Facebook Death Threat Highlights Communications Hazards

Posted August 16, 2011 in Criminal Law by Arthur Buono

Everybody should know that what you post to Facebook or other social networks can come back to haunt you. Employers screen for bad attitudes, insurers screen for risky behaviors, police are even mining Twitter for clues to crime. Sometimes, what’s posted to Facebook is a crime itself. Two Philadelphia residents found this out when they were charged in connection with a death threat made on Facebook.

  • Offer and acceptance to commit murder posted to Facebook
  • Pair charged with solicitation, conspiracy and attempted murder
  • Perfectly innocent and well-intended postings also may work against you
  • Like this article? Share it with others using this link: http://bit.ly/p801zC


Some Posts Cause Embarrassment, Others Break the Law


A woman said she’d pay $1,000 to have the father of her child killed. A man responded, offering to do the job and seeking details about the victim. The woman’s been charged with solicitation of murder. The man’s been charged with attempted murder, conspiracy and possession of a weapon. Threats made via social networks or elsewhere online may be crimes just as if made in person.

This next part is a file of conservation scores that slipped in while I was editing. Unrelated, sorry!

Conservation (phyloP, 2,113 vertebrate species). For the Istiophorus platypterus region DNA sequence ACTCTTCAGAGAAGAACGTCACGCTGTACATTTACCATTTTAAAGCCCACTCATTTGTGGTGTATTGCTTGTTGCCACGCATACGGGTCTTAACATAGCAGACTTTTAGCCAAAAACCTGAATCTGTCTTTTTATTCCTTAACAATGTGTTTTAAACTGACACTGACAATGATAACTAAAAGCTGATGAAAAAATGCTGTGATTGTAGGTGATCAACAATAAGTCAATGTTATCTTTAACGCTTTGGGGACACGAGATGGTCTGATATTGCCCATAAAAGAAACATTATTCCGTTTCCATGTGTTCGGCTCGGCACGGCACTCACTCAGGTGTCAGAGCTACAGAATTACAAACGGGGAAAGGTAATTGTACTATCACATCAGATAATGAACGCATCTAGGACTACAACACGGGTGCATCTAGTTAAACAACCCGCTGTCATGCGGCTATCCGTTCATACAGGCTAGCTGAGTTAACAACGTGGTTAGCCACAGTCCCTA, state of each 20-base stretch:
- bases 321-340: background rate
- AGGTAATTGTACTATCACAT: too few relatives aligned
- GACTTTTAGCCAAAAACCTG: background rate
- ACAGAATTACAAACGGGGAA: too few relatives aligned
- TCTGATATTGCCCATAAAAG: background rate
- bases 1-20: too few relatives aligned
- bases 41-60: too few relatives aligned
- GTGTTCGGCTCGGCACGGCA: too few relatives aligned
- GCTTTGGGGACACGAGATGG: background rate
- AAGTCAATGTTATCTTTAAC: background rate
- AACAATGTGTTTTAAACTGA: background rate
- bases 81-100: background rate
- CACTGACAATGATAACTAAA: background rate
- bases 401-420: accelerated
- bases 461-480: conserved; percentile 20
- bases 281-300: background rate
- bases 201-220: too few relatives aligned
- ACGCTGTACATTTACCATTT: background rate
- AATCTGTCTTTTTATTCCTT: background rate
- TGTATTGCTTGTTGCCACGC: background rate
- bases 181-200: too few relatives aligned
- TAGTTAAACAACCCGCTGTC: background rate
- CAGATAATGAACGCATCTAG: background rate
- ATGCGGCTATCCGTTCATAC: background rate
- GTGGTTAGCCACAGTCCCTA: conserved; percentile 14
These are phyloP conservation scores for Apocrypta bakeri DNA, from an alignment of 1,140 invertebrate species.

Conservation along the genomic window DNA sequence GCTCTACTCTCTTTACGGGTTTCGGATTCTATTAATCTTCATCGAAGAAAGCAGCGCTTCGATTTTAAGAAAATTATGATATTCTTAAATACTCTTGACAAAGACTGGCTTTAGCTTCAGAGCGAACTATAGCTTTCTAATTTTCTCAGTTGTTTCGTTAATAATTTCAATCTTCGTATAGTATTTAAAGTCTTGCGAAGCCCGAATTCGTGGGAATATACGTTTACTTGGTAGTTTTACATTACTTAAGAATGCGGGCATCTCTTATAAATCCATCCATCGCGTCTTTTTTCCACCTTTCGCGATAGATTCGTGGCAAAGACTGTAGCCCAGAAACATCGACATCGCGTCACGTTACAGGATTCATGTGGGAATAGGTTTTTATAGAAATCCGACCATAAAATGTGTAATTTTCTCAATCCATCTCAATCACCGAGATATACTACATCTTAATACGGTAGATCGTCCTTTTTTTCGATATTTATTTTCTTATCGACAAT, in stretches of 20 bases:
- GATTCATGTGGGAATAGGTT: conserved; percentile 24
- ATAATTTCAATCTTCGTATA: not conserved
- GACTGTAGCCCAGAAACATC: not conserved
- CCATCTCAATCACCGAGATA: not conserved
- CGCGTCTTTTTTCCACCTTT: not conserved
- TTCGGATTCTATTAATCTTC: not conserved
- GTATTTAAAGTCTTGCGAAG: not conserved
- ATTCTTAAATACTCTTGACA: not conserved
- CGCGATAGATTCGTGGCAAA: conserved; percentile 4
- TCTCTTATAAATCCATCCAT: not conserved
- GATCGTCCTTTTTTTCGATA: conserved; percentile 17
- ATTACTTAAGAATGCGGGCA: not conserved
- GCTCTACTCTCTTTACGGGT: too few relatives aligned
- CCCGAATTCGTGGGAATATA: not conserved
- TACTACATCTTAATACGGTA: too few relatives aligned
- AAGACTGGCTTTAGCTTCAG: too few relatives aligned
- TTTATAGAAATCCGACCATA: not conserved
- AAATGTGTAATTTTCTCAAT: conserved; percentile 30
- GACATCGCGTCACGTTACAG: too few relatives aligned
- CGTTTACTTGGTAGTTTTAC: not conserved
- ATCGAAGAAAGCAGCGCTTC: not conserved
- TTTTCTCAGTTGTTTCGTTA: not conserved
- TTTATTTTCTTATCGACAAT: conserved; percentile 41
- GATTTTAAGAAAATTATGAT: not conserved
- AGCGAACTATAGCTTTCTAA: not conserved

How such statements are intended and received may decide whether they amount to a crime. A California court, for example, just ruled that a law criminalizing threats to witnesses is valid if a reasonable person would take the threat seriously. In any case though it’s important to think how others would view your comments before you make them.

Innocent and even thoughtful Facebook posting can also cause grief. For example, if you were to comment about your use of a certain medication on a drug company’s Facebook page, this might give away important, private medical information about you. That information might be used against you by an insurance company, warns a consumer privacy advocate.

Related Apps for Your Smartphone*

Katango – Organizes Facebook friends "auto-magically." Free
Elerts – Report emergencies and receive emergency notifications. Free
iLocate – Find a bail bondsman on the go. $.99

*Please note that these apps are for informational purposes only, and neither LexisNexis nor Lawyers.com endorses these apps or accepts liability for their use.

Related Links: